Wednesday, May 23, 2007

War and [or?] Peace?

Since yesterday's news and consequent blog, I have been thinking a great deal about the condition of our world and our human responses to its challenges. Last week I took a week of vacation in the state of Virginia, where I spent blessedly full days revisiting historical events of the past four centuries. Virginia, you may know, is really where it all began for what was to become the United States of America. In the late 1500s was the mysterious and ill-fated Roanoke settlement, but in 1604 it was Jamestown that set the mark for future exploration and expansion of what we know call the USA. So, I spent my time visiting colonial sites (like Jamestown and Yorktown, where more than a century later the Revolutionary War ended). I "spent time" with several presidents, including Woodrow Wilson (his birthplace and presidential library are in Staunton), Thomas Jefferson (his Monticello), James Monroe (Ash Lawn) and James Madison (Montpelier).

These were all fascinating visits, but perhaps my most intriguing day was spent in Lexington, Virginia, home of Civil War General Thomas "Stonewall" Jackson, the burial site of Robert E. Lee, and the Virginia Military Institute.

In particular, as I have been pondering the issues of war and peace, I have thought back to my day in Lexington, Virginia. Serendipitously, I was in Lexington on the day of Virginia Military Institute's impressive "parade." Steeped in tradition, it was a moment for me to look into the eyes of some our country's best young men and women, most of whom will be engaged in military service following their graduation from VMI. I couldn't help but ask myself which of those I watched parading in military fashion before me would give their lives in military service. It was a moment for me to experience some sense of patriotism and gratitude for those who are doing what I have not done.

I suppose one of the lingering remembrances of my "military immersion" last week is how none of the historical figures I "spent time with" longed for war and its consequent devastation. "Stonewall" Jackson responded out of a sense of duty and desire to protect his native Virginia. Robert E. Lee, a gracious southern gentleman by all accounts, was reluctant to become engaged in the Civil War as a general, but responded to what he understood to be a grave situation.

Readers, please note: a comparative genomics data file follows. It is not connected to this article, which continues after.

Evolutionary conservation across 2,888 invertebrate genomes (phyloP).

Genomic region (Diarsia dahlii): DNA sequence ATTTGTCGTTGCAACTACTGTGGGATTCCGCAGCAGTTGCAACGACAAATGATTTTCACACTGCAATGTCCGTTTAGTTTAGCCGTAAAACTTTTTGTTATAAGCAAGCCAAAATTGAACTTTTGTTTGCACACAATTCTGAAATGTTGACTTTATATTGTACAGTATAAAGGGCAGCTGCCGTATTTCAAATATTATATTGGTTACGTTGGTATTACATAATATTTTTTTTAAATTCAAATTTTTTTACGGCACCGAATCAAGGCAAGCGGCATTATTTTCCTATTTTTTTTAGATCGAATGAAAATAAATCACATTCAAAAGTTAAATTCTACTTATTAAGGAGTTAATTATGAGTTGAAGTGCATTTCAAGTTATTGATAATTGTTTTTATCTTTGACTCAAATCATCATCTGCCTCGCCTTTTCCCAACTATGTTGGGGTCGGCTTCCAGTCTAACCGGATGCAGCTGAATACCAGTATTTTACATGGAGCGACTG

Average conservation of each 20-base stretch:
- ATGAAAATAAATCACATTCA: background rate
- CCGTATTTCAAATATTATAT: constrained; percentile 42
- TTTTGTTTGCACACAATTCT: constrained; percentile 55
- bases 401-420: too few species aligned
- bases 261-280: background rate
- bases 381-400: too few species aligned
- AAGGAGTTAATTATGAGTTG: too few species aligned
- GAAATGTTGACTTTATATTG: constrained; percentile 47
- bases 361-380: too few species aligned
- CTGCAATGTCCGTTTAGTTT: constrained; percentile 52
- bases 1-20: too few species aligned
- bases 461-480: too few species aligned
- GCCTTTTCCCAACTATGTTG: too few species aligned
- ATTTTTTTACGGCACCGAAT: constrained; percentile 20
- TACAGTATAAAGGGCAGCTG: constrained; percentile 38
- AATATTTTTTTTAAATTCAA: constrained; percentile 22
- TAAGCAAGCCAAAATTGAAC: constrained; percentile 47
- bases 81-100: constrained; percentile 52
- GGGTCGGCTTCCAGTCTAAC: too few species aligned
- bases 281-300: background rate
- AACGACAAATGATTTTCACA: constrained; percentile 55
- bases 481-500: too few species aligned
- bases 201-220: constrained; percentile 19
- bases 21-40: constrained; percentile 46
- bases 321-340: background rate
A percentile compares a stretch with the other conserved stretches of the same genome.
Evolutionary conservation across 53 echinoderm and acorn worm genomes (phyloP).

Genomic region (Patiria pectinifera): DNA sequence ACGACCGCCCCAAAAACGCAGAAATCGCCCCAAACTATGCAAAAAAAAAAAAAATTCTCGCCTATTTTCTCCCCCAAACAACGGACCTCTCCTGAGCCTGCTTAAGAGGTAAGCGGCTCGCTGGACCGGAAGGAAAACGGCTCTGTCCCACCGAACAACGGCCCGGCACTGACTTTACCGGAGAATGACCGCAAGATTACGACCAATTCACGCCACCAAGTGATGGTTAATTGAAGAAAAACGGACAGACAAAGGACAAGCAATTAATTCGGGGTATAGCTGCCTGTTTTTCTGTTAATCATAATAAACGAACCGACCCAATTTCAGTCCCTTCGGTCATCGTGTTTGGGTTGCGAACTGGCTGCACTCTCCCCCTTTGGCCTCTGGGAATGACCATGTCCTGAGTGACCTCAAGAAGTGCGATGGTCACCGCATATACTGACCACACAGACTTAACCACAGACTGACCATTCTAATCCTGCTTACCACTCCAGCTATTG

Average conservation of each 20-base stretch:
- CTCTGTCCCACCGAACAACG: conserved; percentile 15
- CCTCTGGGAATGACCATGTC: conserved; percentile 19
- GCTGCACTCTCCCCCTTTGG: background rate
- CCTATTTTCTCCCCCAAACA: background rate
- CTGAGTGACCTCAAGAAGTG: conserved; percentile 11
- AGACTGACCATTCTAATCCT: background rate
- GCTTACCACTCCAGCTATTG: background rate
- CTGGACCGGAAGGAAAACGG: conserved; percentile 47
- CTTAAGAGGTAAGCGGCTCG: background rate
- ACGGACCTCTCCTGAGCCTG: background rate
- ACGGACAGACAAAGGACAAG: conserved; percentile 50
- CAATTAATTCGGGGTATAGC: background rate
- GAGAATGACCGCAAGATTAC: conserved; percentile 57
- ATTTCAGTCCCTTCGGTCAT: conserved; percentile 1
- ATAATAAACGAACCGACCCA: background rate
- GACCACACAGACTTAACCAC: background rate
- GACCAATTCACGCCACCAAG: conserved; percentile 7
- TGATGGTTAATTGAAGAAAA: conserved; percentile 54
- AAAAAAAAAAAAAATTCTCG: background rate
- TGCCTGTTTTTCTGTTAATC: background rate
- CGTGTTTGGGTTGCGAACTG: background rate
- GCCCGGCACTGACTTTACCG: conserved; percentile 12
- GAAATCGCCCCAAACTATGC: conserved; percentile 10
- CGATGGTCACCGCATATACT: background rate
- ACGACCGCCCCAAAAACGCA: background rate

And I was quite impressed with George C. Marshall, a military man (and a VMI graduate) from the beginning of his life. When he received the Nobel Peace Prize in 1953 there was criticism from many corners that a "military man" is not an appropriate expression of the Nobel laureate. To these criticisms, he said this in his Nobel lecture:

There has been considerable comment over the awarding of the Nobel Peace Prize to a soldier. I am afraid this does not seem as remarkable to me as it quite evidently appears to others. I know a great deal of the horrors and tragedies of war. Today, as chairman of the American Battle Monuments Commission, it is my duty to supervise the construction and maintenance of military cemeteries in many countries overseas, particularly in Western Europe. The cost of war in human lives is constantly spread before me, written neatly in many ledgers whose columns are gravestones. I am deeply moved to find some means or method of avoiding another calamity of war. Almost daily I hear from the wives, or mothers, or families of the fallen. The tragedy of the aftermath is almost constantly before me.
Although at heart I am a pacifist, I am also a realist. As a man of the cloth I have seen both the very best humanity has to offer and, on occasion, the very worst. What theologians call "sin" and philosophers call "the human predicament" is very much a part of the world in which we live. So while my heart yearns for peace, my mind haunts me that "war" (in whatever form it rears its ugly, hoary head) may always be with us.

Today I am humbled and grateful for those who have led through history not as war-mongers but as ones sensing a call as deep as my own to serve with dignity, honor and in behalf of those who, mercifully, never have to witness firsthand the hell that is war.

No comments: